Here we have ravioli stuffed with a mixture of puntarelle that has been blanched and then sauteed with olive oil and garlic. Cool down the sauteed puntarelle and then add some finely chopped smoked scamorza, some pecorino romano and some drained ricotta. Get a thick paste consistency to pipe into your ravioli dough.
Cook the ravioli in abundant boiling, salted water. Toss with some baby arugula, toasted pinenuts, golden raisins, wild fennel seeds, a touch of lemon juice and a little chopped garlic which has been sauteed in some olive oil. Add some pasta water and some shaved pecorino romano to finish.
The portobello mushrooms were marinated in some miso paste, balsamic vinegar, olive oil, black pepper and garlic paste. No need for extra salt due to the miso paste. Roast at 400°F for about a half hour.
The green beans and gigantes were dressed with a robust vinaigrette. The lime is a nice surprise (if you like limes).
juice and zest of 1 lime
3 T rice wine vinegar
3 T extra virgin olive oil
2 tsp grainy mustard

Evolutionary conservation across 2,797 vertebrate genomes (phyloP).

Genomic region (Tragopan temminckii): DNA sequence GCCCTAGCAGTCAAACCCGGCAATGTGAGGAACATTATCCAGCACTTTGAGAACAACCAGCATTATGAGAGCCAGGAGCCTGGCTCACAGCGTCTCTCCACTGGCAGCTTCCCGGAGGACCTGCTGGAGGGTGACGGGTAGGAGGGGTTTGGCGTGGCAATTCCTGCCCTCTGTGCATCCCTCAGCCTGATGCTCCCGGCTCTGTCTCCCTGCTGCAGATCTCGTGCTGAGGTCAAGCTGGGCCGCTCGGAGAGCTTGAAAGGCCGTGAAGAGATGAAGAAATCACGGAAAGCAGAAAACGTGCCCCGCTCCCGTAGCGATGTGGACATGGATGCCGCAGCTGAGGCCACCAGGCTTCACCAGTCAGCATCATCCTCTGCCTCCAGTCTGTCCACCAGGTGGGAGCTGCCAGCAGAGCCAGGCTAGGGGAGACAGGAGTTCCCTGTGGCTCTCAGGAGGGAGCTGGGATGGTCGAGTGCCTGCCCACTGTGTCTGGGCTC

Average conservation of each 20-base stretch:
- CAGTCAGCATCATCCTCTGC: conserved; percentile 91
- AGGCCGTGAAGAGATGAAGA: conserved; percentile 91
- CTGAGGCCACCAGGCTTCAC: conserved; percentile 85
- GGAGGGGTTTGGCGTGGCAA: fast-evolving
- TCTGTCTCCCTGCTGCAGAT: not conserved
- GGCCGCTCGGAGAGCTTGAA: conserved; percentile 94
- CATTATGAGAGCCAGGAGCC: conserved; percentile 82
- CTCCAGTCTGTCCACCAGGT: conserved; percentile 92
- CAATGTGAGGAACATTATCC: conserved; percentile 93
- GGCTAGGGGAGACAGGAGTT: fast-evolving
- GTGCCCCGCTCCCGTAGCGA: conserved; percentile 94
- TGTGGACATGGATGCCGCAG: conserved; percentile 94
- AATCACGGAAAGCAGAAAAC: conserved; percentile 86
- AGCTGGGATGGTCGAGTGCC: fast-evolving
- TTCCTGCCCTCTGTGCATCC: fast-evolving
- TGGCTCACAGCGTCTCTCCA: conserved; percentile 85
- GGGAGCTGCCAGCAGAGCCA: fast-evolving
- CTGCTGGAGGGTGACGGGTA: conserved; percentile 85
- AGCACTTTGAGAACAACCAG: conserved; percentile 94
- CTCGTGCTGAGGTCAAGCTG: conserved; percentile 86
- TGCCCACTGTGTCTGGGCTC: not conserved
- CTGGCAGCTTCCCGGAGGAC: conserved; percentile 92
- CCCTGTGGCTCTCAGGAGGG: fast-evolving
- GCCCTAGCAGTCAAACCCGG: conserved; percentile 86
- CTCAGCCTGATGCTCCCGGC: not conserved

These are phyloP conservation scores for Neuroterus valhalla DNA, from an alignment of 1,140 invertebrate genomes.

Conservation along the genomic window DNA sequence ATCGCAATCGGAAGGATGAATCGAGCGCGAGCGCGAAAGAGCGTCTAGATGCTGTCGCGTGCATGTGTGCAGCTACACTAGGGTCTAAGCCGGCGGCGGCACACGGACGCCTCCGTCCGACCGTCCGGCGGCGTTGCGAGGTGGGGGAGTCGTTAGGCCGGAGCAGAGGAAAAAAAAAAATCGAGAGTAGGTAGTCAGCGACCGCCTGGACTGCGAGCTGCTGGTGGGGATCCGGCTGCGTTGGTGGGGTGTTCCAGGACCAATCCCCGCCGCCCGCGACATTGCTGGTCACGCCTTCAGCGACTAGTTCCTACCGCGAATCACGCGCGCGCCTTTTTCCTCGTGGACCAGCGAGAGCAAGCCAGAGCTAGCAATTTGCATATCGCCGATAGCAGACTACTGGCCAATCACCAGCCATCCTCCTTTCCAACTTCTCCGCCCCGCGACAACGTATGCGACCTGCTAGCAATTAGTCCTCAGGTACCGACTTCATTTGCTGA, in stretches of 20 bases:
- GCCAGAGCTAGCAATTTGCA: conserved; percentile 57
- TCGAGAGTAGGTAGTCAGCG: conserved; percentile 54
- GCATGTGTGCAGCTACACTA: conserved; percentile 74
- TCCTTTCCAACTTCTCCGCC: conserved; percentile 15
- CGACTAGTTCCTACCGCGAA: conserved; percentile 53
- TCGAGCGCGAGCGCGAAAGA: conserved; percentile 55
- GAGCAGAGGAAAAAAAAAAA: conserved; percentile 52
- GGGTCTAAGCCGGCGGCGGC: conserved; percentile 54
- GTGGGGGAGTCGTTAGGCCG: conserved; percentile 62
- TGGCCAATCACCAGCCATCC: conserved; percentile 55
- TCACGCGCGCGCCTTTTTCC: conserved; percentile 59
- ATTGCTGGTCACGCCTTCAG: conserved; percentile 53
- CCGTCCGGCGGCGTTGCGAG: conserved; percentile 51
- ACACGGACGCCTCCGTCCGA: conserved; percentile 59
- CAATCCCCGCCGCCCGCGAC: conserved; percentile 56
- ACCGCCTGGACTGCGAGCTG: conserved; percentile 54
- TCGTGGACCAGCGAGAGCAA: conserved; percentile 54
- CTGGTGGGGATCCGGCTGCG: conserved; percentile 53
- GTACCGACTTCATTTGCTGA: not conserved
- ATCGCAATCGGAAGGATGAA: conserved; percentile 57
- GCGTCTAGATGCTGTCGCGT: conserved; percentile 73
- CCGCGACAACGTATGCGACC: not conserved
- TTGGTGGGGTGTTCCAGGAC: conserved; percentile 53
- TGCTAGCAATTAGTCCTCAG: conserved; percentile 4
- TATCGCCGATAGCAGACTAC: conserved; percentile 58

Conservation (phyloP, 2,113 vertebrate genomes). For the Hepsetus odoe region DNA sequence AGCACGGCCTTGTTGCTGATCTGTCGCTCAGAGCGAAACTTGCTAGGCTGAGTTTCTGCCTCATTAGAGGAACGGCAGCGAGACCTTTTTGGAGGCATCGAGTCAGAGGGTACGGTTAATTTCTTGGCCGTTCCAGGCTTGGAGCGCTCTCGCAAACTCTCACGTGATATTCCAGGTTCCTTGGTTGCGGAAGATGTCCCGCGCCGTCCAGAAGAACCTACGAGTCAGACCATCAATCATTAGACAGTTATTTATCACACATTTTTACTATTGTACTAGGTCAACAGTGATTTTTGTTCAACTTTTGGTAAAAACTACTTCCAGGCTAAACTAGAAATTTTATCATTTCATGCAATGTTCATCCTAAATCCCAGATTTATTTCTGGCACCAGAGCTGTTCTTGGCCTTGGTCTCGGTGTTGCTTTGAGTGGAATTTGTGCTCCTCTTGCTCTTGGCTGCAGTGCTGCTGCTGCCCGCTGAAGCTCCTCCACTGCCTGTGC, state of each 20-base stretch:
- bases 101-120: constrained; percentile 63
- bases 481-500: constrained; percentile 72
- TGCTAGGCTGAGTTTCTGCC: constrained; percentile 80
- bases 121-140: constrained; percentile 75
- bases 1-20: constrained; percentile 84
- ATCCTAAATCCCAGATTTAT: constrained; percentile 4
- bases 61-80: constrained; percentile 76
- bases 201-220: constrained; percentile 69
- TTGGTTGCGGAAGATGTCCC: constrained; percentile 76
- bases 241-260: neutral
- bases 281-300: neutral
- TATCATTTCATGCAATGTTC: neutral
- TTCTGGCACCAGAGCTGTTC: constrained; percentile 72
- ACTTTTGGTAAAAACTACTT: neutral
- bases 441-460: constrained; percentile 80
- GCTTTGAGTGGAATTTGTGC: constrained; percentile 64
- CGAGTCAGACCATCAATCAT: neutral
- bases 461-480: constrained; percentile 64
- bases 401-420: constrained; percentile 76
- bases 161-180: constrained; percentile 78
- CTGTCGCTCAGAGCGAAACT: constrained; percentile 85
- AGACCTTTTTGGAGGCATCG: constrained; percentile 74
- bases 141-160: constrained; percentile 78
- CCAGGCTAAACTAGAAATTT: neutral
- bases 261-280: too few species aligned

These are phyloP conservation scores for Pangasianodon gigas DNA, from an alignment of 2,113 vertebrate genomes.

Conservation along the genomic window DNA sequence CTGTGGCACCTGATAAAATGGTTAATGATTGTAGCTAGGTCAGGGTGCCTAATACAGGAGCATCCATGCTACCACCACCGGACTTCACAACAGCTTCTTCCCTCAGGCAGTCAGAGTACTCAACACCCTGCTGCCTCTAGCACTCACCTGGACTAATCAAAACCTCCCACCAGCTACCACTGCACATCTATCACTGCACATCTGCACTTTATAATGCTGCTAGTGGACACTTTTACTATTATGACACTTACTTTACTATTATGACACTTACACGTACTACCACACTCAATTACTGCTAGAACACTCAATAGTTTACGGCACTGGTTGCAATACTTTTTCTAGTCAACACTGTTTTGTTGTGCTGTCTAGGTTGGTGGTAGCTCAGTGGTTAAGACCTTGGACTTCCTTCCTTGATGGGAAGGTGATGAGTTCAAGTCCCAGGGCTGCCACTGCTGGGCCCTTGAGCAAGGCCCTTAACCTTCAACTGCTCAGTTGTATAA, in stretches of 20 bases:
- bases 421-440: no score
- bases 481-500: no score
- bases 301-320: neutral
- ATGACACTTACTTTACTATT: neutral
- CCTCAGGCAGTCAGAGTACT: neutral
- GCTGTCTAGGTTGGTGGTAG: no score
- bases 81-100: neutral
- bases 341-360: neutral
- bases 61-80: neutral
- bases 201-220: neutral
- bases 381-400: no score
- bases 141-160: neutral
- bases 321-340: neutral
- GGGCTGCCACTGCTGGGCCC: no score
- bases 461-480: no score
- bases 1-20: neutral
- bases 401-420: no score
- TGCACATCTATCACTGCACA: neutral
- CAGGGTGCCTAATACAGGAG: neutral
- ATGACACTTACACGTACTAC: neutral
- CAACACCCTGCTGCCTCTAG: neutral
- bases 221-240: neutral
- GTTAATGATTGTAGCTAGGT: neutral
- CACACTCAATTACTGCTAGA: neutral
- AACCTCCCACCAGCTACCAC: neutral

1/2 tsp dried oregano
1/2 tsp dried dill
clove garlic, microplaned
Slice the roasted portobello on the bias. Fan it out on top of the bean salad, some tender leaves, parsley and toasted pistachios. Drizzle some of the lime vinaigrette on everything.
Pisarei are tiny breadcrumb and flour gnocchi which are a specialty of Piacenza, in the northwest corner of Emilia-Romagna. Lengthwise end-to-end they are a little smaller than a dime.
I first made them while working in a village outside of Bergamo. I don’t know how many hours were spent rolling out these time-consuming little nuggets. After awhile you start using both thumbs — either that or it will take forever.
Here’s my recipe. I don’t think eggs are normally used, but it works for me. In Piacenza, pisarei are served with beans in tomato sauce or in broth.
50 g fine breadcrumbs
100 g all-purpose flour
1 large egg
1/4 cup water
about 4 servings
Place the breadcrumbs and flour on a counter. Make a well in the centre and add the egg, water and salt. Gradually draw the dry ingredients into the centre and thoroughly combine. Knead the dough for 5 to 10 minutes. Let the dough rest for 1/2 an hour. Roll out dough to about 1/4 to 1/2 inch. Cut thin strips and roll them into thin cylinders. Cut the cylinders into small pieces and roll each little morsel with your thumb to form small gnocchi.
Boil in salted water for a few minutes.
Green and purple figs from California, melted Oka cheese and a slice of good bread drizzled with olive oil and crisped up in a panini press.
Stracnar is a pasta native to Puglia. It is formed by rolling a sheet of dough on a carved wooden board called a cavarola. The pasta sheet takes on the herringbone pattern of the wood, which is then cut into rectangles of about 1 inch by 2 ½ inches. I would like to thank Terry Mirri for crafting such beautiful works of form and function.